High risk for wildfire continues in Sisters

 

Last updated 3/29/2022 at Noon



Sisters is probably going to be in the high or extreme risk category for wildfire according to the Statewide Map of Wildfire Risk, which will be completed by June 30, 2022, and available to the public.

Sisters Fire Chief Roger Johnson said that risk level would be due to the city’s small geographic footprint and its proximity to the Deschutes National Forest on three sides.

The risk assessment map is only one of a number of programs and tools being brought online statewide because of the passage of SB 762, “the most sweeping fire legislation in the state of Oregon in the last 30 to 40 years,” according to Johnson.

The impetus for the legislation was the report published in 2019 by the Governor’s Council on Wildfire Response created to address growing wildfire problems in the state and the changing wildfire reality over the past decade in Oregon and the West. Governor Kate Brown signed the bill into law on July 30, 2021. The bill covers a myriad of issues related to wildfire mitigation and preparedness, which have been clarified by the rule-making process at the state level.

Besides the statewide risk map, SB 762 addresses other areas, including electric systems, defensible space guidelines, health systems for smoke, wildfire risk reduction, the Oregon Conservation Corps, small forestland management, prescribed fire, protected areas (those that currently have no fire protection, like Lower Bridge), wildfire response capacity, wildland/urban interface (WUI), and establishing the Office of State Wildfire Program Director and advisory council.

The SB 762 information was shared by Johnson at a first-ever joint meeting on March 15 of the Sisters City Council and the Fire District Board of Directors, which included all the partner agencies with which they collaborate to provide wildfire preparedness and mitigation efforts. Each attendee shared what their agency is doing to be fire ready, and the list is impressive.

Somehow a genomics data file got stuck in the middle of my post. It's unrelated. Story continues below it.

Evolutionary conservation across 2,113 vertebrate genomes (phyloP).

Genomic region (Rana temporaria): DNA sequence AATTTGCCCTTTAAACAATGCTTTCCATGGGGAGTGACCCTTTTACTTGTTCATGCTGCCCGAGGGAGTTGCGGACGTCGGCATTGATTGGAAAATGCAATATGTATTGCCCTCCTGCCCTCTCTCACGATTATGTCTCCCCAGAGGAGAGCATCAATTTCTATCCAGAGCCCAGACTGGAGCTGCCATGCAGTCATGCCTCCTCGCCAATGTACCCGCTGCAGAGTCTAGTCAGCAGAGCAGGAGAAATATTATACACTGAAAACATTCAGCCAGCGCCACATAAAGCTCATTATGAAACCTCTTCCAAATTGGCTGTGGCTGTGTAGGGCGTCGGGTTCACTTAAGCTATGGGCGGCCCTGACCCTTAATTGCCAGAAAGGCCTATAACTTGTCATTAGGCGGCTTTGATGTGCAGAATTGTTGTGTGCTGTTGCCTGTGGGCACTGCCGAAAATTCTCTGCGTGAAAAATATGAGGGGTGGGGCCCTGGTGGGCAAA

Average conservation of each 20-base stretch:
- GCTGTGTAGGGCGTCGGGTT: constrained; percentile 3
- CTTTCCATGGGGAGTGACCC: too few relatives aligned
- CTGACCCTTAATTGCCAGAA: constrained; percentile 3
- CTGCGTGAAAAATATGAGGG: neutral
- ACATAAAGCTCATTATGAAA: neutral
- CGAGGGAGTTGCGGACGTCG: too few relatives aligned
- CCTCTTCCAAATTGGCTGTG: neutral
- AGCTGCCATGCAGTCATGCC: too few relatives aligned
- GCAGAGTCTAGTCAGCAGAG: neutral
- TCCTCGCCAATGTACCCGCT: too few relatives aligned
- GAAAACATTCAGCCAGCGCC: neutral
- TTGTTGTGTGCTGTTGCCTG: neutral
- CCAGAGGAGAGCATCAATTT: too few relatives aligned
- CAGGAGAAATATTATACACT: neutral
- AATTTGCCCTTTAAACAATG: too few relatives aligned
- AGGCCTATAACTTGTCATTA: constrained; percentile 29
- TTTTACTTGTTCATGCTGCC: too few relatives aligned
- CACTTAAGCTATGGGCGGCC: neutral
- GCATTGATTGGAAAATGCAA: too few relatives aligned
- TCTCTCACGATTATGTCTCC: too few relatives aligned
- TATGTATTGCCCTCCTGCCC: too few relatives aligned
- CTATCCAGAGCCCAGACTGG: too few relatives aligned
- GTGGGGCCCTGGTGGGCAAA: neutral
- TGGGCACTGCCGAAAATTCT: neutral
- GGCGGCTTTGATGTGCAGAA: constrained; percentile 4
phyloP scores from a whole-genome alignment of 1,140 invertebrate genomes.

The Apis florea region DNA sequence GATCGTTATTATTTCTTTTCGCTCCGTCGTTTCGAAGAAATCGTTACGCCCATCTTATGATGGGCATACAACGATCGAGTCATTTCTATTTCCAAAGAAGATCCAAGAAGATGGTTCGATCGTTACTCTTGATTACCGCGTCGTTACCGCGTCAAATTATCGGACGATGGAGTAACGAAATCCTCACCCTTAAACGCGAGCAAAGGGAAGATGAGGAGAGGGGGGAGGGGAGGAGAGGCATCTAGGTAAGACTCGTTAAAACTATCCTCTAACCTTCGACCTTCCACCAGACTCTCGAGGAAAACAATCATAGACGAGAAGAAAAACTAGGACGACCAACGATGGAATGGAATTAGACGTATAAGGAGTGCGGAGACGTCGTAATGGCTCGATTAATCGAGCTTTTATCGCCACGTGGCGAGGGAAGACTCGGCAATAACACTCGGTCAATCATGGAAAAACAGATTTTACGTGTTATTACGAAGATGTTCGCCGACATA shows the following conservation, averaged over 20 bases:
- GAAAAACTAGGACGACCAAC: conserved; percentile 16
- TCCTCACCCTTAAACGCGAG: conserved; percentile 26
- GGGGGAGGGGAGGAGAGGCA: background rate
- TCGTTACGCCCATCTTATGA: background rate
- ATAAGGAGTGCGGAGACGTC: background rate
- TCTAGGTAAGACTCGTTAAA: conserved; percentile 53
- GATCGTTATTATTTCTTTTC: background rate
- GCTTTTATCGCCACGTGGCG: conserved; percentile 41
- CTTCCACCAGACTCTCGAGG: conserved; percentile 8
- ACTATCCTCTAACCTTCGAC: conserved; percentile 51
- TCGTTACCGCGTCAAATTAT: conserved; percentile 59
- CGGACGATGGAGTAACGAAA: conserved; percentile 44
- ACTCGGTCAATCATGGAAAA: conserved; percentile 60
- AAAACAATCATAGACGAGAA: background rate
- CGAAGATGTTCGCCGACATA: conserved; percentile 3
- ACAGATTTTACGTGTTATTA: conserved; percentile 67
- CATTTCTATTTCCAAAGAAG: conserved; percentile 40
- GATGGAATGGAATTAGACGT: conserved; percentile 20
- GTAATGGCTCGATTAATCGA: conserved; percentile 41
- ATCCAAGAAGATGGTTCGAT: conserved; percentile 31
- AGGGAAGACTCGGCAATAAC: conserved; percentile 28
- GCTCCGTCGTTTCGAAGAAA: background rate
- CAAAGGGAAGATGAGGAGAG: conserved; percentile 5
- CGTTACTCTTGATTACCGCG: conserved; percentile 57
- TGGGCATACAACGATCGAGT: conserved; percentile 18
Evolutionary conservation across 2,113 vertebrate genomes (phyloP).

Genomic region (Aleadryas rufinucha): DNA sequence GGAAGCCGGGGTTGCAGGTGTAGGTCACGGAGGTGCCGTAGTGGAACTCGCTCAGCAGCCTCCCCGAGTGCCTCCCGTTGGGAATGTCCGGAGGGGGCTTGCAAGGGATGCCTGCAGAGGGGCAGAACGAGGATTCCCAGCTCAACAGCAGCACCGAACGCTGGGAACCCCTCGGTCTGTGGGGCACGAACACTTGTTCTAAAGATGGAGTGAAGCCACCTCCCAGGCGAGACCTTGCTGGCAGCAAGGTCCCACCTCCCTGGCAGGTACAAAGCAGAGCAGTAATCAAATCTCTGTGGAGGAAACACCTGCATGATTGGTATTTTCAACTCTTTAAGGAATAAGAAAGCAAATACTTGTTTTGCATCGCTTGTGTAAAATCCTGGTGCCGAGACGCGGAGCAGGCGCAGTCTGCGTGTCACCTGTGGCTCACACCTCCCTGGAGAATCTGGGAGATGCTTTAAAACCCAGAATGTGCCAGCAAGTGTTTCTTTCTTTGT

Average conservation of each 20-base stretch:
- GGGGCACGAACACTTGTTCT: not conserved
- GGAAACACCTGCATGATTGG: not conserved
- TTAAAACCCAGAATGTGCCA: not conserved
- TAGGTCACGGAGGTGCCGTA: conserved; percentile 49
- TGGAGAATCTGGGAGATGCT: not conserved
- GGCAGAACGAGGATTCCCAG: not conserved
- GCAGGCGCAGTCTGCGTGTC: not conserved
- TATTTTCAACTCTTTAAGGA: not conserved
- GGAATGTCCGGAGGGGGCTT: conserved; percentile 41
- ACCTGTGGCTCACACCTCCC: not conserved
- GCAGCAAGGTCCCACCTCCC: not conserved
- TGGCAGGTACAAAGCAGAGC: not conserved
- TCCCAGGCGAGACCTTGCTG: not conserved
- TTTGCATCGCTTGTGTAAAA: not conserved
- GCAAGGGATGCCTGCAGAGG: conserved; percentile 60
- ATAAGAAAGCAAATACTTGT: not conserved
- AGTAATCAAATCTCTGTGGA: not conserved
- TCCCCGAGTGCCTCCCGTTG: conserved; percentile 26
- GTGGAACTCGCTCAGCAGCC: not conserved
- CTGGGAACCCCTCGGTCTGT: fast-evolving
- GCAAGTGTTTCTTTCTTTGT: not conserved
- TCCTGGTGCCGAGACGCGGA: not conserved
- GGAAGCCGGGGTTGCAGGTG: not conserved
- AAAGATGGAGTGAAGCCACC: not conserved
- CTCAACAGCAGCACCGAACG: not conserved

Johnson outlined the Zonehaven Evacuation Plan pilot program just wrapping up in Deschutes and Jackson counties. He said those two counties are leading the state in zone evacuation planning. The system provides the community with critical evacuation updates, resources, and latest updates on active incidents, all on one platform. All a person needs to know is what zone they are in. It is already in use in 72 countries. Johnson is hopeful the program will be fully funded going forward.

Brent ten Pas of Central Electric Cooperative shared innovative programs they are instituting as well as reporting that CEC already has their fire mitigation plan completed and done as part of SB 762. They are participating in a Texas A&M pilot program in Camp Sherman with equipment that detects low-level electrical disturbances in their system and relays that information to headquarters. They have “reclose” equipment, which acts like a circuit breaker in a house and shuts down the power. (The Nugget will report on CEC’s measures in the April 6 edition.)

On Wednesday, May 11, at 7 p.m., CEC will host a virtual meeting for the co-op’s members to explain information regarding potential shut-off of electricity due to wildfire danger. Members will be receiving information about the meeting.

Sisters District Ranger Ian Reid reported that the U.S. Forest Service has a new 10-year crisis strategy for treating 20 million acres of national forest. The Pacific Northwest is one of the areas selected, including Southwest Oregon, Central Oregon, and Central Washington. According to Reid, the Sisters fire-shed is ranked number one for risk and priority, so they will be doing more fuel treatment now that the treatment on Green Ridge is finished. The Sisters office is also working with CEC on clearing vegetation along rights-of-way.